Although no diseases of European maerl or other coralline algal species are known, Littler & Littler (1995) recently discovered a potentially serious threat to coralline algae in the Pacific. A bacterial pathogen of coralline algae was initially observed during June 1993 and by 1995 occurred in South Pacific reefs that span a geographical range of at least 6000 km. The occurrence of the coralline algal pathogen at Great Astrolabe Reef sites (Fiji) increased from 0% in 1992 to 100% in 1993, which indicates that the pathogen may be in an early stage of virulence and dispersal. Because of the important role played by coralline algae in reef building, this pathogen, designated coralline lethal orange disease (CLOD), has the potential to greatly influence coral reef ecology and reef-building processes. If such a disease were to occur in temperate maerl beds, the effects could be devastating. We suggest that the possibility of disease should be borne in mind during monitoring programmes. Increased stress levels due, for example, to elevated sea temperatures, might increase the susceptibility of corallines to disease.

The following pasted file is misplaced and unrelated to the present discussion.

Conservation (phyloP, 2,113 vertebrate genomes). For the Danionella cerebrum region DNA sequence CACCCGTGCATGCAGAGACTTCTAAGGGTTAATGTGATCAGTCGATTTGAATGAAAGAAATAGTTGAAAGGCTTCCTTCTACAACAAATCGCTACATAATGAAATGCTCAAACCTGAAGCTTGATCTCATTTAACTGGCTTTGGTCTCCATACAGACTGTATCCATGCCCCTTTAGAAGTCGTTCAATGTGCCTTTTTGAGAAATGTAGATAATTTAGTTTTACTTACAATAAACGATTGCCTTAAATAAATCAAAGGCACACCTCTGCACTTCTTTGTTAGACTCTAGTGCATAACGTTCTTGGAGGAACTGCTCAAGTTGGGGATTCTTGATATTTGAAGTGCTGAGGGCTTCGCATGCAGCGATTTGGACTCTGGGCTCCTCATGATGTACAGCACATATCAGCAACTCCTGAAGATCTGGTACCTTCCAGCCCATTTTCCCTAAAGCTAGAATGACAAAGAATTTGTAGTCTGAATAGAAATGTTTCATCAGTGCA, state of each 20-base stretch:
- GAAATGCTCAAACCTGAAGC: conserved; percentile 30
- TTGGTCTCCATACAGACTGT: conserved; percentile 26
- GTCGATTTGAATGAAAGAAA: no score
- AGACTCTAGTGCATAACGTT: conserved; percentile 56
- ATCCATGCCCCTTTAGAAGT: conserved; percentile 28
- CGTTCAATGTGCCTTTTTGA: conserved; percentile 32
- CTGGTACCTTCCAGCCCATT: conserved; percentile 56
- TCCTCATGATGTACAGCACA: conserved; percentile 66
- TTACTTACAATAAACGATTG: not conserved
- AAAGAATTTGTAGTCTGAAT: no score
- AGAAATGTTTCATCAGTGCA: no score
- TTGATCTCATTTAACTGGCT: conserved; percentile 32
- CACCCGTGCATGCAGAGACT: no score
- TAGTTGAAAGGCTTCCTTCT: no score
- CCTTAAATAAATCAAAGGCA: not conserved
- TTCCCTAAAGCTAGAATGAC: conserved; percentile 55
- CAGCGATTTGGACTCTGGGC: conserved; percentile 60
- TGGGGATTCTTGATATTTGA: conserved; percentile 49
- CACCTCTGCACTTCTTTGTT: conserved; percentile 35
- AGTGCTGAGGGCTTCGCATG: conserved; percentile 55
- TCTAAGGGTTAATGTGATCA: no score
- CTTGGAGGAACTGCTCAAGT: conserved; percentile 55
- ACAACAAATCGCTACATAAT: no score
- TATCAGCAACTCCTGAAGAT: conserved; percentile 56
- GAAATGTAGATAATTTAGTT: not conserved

Next Section                     References